July 28, 2017, 11:07 a.m.
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The idea of having a post-Brexit border in the Irish sea “has been around for some time”, a senior political source has said today.
A report this morning suggested the Government was pushing for such a Border as part of any deal between the European Union and the United Kingdom as it leaves the union. The report in London Times and its Ireland edition suggested that rather than a hard border between Northern Ireland and the Republic a border could exist in the Irish Sea and free movement would be allowed on the island of Ireland.
The Department of Foreign Affairs has insisted the Government’s approach to the border in Brexit negotiations has been consistent but the DUP described Dublin’s stance as “madness”.
A senior political source here said: “The notion of a border at sea has been around for some time and has been articulated in public on several occasions.”
A spokesman for the Department of Foreign Affairs, meanwhile, said: “The Government has consistently said that the border issue is a political not a technical matter and it will require flexible and imaginative solutions.
“The risks of a hard border are not solely economic or trade related. It is also about communities and society and there are many factors that will have to be considered.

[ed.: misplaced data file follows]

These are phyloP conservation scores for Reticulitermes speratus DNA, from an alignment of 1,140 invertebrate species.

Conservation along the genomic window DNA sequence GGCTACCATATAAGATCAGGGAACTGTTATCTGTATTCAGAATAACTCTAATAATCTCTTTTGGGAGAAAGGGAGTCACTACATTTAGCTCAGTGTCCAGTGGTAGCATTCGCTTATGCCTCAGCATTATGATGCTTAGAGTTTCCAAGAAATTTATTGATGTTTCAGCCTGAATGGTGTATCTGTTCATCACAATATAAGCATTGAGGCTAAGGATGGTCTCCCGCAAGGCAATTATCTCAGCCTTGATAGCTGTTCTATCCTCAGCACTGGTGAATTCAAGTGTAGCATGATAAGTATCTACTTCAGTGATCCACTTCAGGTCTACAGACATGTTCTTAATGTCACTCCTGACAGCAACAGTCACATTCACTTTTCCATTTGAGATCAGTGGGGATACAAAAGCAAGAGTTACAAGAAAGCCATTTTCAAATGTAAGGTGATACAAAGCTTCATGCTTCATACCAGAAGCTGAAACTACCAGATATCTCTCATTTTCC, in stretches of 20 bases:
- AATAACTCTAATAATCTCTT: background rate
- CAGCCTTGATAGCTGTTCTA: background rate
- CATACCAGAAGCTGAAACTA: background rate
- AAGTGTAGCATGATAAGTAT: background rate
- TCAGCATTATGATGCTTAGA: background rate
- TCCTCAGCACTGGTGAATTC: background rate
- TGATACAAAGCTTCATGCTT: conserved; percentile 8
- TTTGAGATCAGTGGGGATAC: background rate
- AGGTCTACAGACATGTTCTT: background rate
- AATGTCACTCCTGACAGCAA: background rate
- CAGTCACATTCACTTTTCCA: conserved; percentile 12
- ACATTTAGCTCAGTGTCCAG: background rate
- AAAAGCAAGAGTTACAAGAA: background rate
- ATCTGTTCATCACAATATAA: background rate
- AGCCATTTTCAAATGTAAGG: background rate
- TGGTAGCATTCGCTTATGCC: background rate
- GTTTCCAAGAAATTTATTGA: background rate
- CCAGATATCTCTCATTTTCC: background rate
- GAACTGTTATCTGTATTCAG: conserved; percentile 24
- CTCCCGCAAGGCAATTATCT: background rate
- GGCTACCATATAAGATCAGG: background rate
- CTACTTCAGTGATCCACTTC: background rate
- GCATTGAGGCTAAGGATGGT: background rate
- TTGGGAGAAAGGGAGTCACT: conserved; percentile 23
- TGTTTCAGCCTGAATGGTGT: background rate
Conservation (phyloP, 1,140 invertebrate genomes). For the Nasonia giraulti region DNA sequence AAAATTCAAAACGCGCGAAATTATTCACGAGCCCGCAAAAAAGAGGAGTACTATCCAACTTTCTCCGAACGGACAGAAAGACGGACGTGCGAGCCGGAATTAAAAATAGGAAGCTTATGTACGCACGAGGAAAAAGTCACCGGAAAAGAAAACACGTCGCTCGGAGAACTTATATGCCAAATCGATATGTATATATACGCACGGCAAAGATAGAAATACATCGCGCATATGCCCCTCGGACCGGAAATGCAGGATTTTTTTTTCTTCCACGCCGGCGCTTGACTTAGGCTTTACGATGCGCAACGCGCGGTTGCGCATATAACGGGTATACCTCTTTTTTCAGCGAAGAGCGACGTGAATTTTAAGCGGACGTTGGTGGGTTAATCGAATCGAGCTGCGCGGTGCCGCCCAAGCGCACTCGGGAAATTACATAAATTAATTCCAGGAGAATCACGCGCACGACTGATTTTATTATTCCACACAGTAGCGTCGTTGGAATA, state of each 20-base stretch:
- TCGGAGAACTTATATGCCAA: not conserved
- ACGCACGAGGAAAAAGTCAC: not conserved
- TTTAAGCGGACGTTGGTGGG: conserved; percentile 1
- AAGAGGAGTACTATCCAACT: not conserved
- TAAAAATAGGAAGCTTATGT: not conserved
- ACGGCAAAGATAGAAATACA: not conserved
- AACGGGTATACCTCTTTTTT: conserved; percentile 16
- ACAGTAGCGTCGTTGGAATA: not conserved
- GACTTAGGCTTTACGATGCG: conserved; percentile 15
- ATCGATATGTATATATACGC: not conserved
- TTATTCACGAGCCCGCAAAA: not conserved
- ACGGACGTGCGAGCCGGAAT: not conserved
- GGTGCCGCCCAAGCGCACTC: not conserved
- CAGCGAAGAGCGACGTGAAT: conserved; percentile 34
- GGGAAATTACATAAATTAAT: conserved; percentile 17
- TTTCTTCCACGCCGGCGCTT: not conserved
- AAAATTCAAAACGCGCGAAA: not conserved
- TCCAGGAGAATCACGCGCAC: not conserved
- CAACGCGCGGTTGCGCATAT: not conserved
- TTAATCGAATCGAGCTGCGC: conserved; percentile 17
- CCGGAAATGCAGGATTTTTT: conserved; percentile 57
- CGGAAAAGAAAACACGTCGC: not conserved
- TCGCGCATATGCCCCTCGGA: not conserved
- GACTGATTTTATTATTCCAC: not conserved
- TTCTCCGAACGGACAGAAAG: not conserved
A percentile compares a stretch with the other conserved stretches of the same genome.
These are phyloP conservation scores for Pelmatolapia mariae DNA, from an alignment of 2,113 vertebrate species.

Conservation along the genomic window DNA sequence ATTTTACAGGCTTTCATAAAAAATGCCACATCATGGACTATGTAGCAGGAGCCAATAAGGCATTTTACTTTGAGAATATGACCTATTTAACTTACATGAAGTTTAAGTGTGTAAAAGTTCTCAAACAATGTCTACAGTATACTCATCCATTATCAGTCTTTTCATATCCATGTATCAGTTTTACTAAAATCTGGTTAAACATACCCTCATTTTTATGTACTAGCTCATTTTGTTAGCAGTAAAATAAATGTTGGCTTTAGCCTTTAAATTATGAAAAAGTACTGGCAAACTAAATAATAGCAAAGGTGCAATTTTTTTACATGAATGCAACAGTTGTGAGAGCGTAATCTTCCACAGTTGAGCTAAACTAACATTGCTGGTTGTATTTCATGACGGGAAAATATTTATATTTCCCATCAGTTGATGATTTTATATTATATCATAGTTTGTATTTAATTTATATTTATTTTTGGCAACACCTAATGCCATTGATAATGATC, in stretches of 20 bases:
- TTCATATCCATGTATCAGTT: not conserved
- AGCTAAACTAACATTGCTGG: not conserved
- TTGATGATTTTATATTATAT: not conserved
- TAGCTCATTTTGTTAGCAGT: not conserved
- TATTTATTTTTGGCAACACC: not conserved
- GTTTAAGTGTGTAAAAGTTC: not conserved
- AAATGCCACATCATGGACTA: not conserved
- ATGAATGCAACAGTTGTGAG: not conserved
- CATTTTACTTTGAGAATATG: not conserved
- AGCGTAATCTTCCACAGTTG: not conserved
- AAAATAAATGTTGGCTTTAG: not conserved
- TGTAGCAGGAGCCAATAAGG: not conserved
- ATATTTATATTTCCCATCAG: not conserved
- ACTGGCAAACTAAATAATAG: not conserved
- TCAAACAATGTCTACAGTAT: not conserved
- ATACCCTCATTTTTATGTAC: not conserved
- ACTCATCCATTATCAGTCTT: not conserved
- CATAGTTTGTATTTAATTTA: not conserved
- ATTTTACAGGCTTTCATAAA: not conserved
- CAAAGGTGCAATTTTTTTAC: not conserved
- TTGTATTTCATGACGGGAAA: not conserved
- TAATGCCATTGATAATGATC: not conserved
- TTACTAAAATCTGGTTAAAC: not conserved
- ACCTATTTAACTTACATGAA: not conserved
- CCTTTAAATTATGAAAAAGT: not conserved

He said Ireland’s unique concerns and priorities for the Brexit negotiations have been “strongly acknowledged” by both the UK and Ireland’s EU partners.
“The objectives of protecting the Good Friday Agreement in all its parts and the gains of the peace process including avoiding a hard border are shared by all sides.”
DUP MP Sir Jeffrey Donaldson accused Minister for Foreign Affairs Simon Coveney of “jumping the gun” after a story appeared this morning.
The story reported British officials were taken aback at what they interpreted as a change in tone taken by Ireland as negotiations on the United Kingdom leaving the European Union continue.
The DUP, which is propping up the Conservative Government in Britain, reacted angrily to the story. Sir Jeffrey said modern technology could come up with a “frictionless border”.
He told RTÉ’s Morning Ireland: “I believe it is possible to arrive at this outcome. Modern technology is a wonderful thing.”
Sir Jeffrey said an offshore border would be “madness” as both parts of the island conduct most of their business with the UK.